The maintenance of your commercial building is a high priority. Everything needs to function correctly to ensure maximum comfort and productivity for all workers. There is a lot to pay attention to here, so one question becomes rather prudent: are you paying enough attention to the roof?
Seldom seen or assumed to be impervious to damage, a commercial building’s roof undergoes significant change over the years. For example, some animals may call it home, or harsh and bitter weather could have a lasting impact on its integrity. The commercial roof is far from being a static or immovable force, and it often takes the brunt of any structural damages that might occur.
Therefore, it needs robust management to be well-maintained over the years. But where do the responsibilities fall here? What do you need to keep in mind? You will find a few suggestions after the jump.
Understand the Landlord’s Responsibilities
It may be music to your ears to learn or remember that you are not alone when the integrity of your commercial building’s roof starts to fail. Fortunately, the landlord shares the burden with you and oversees a large portion of the solutions.
When you understand what is typically expected of a landlord in rooftop maintenance, you can set more realistic expectations for yourself. You will not spend more time and resources than you should on managing matters, and you will mostly be able to defer to their judgment in moments of concern. In most scenarios, the landlord should:
- Arrange repairs: They may have their contacts for carrying out the work already. If they do not, then you could always recommend Big Bear Roofing to set things right. Still, it is their responsibility to ensure that all matters with the roof are quickly resolved.
- Orchestrate maintenance: Rooftops are exposed to the elements and will not stay in pristine condition for long. It is down to the landlord to ensure that they are well maintained.
- Notify you of any known points of concern: Full disclosure should always be afforded to you and your workers. Known unsafe areas on the premises, including the roof, should be highlighted and discussed before your work commences.
- Shield you from liability: Unless you have been relentlessly throwing bricks up onto the roof to smash all the tiles, chances are, problems with the roof will not be your fault. The landlord should not be suspicious of you nor try to place blame at your feet. Instead, they should look for wear and tear signs and liaison with the appropriate insurance companies for suitable coverage and repairs.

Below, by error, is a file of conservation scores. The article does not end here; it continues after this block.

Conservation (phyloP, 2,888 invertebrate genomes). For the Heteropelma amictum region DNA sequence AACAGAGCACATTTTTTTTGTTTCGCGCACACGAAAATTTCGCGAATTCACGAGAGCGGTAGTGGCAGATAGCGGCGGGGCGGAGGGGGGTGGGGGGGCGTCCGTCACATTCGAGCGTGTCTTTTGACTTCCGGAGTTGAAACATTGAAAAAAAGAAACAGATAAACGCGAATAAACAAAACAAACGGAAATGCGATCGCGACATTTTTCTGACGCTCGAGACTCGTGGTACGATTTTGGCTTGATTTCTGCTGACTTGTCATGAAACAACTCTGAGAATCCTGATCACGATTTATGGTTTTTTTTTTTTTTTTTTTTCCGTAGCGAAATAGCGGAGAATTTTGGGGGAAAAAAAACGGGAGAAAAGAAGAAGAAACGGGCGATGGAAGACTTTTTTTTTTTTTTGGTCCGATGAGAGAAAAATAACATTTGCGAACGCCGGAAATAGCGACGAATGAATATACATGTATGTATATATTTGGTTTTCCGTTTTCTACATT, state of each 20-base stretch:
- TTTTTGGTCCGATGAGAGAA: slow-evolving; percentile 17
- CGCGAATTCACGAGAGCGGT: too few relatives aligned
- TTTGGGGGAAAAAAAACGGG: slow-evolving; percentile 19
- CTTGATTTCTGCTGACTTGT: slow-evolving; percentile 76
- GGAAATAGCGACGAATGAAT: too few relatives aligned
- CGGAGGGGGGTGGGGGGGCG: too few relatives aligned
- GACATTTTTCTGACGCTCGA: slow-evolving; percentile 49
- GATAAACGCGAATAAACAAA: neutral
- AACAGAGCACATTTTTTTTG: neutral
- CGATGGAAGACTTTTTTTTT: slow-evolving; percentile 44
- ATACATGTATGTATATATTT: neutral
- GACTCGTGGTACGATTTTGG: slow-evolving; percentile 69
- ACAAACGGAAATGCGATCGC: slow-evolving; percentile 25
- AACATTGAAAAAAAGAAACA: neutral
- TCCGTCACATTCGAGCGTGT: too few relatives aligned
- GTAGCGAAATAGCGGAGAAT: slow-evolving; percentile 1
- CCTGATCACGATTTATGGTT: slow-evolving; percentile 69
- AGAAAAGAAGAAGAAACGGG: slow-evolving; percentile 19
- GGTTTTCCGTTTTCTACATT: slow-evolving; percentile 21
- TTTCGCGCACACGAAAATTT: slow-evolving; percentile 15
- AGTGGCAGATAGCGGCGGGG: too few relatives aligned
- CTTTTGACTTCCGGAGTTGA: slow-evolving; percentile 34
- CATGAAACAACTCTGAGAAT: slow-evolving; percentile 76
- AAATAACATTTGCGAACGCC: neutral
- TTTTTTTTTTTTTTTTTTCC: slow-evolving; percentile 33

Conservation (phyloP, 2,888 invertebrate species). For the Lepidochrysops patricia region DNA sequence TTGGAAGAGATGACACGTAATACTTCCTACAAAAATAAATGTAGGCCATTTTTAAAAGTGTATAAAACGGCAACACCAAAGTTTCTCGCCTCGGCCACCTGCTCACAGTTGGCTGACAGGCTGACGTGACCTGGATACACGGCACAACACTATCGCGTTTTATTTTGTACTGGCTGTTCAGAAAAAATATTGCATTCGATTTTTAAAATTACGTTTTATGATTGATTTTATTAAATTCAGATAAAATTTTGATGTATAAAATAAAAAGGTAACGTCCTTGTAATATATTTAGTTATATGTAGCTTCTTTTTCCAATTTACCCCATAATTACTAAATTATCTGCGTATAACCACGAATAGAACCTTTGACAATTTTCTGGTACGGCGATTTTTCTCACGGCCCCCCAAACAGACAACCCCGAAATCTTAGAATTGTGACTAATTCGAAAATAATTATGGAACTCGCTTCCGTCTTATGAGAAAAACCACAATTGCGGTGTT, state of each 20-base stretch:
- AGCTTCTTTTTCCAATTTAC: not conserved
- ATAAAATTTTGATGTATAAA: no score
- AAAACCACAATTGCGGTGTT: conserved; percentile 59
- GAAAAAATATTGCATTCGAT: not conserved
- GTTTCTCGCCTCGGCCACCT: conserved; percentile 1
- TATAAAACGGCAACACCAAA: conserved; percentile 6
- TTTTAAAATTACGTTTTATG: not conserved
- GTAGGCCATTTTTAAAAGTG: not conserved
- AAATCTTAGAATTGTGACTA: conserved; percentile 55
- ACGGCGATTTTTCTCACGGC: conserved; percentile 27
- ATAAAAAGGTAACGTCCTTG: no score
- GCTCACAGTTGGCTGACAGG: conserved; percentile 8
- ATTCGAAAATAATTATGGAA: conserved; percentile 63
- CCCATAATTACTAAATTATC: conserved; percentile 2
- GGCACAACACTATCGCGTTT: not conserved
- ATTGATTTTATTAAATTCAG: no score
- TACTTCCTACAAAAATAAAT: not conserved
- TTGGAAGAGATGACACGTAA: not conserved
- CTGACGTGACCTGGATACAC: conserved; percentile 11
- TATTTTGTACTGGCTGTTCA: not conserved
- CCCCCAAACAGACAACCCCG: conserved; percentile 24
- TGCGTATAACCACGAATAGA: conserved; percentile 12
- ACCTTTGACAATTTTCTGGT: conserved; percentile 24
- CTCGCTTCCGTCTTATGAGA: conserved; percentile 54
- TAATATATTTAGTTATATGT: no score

It is to be hoped that the landlord will be a supportive figure with a teamwork spirit. Only then do such matters with a commercial roof get resolved at a reasonable speed. Set a standard on what to expect from them, and if they fail to meet it, it may be time to take move your business elsewhere at the earliest opportunity. These matters should be a mild inconvenience soon remedied and nothing more.
Understand Your Responsibilities
Of course, everything is not strictly down to the landlord here. The users of a space have a responsibility to use the premises respectfully. The eyes of every employee in the building should be peeled too. When everyone is attentive, there is much less room for oversight and error.
If you are a business owner renting the building, then you may have to be attentive toward things like:
- Reporting areas of concern: It is not enough to identify an issue and make a private mental note to fix it. When you spot faults with the roof, action is needed right away. Report the issue to anyone who needs to know; landlords, workers, or South Carolina-based roof repair professionals. The logistics might change here according to the contracts you have agreed to and signed with the landlord.
- Isolating the area: Professionals may well do this for you if repairs are ever needed. However, if the issues you have identified seem quite severe and represent an immediate threat, then it is a good idea to get ahead of them on this score. You do not want debris to fall on visitors or workers, so isolate the area to keep everyone safe. Some luminescent tape or a sign will do fine.
- Checking security footage: If the damage seems to have been caused by something other than time or wear and tear, it might be that a security camera on your premises has a right angle on precisely what happened if the roof is slanted and within view. Evidence of vandalism, damage caused by animals, or bad weather might help in any investigation to do with justice and insurance.
- Offering a work from home scheme: Depending on the roof’s damage, it might be that the workspace is temporarily no longer viable. Therefore, for worker safety, it might be a good idea to relocate workers to the home for the time being. That is if they are not working there already.
- Updating employees: Once repairs are underway, it can help fire off emails detailing significant updates, sending them to anyone who needs to know. Keeping people in the loop is always a good idea, and companies of all kinds thrive on communication.
Clearly, there are a few things to look out for here. It might seem overwhelming at first, but depending on the situation and what you have signed, there is no telling which of these points might be the most prudent or relevant at the moment. Still, it is better to be prepared, so keep them all in mind, and you will be able to do your bit.
Big Bear Roofing Can Help You In The Charleston Area
If you live in the Charleston area in South Carolina, Big Bear Roofing might be able to help. Get in touch with one of our expert roofing contractors today to find about how you can look after your roof this year. If you are in doubt, consult the specialists. Everything will fall neatly into place after that, and the problematic commercial roof will be a thing of the past.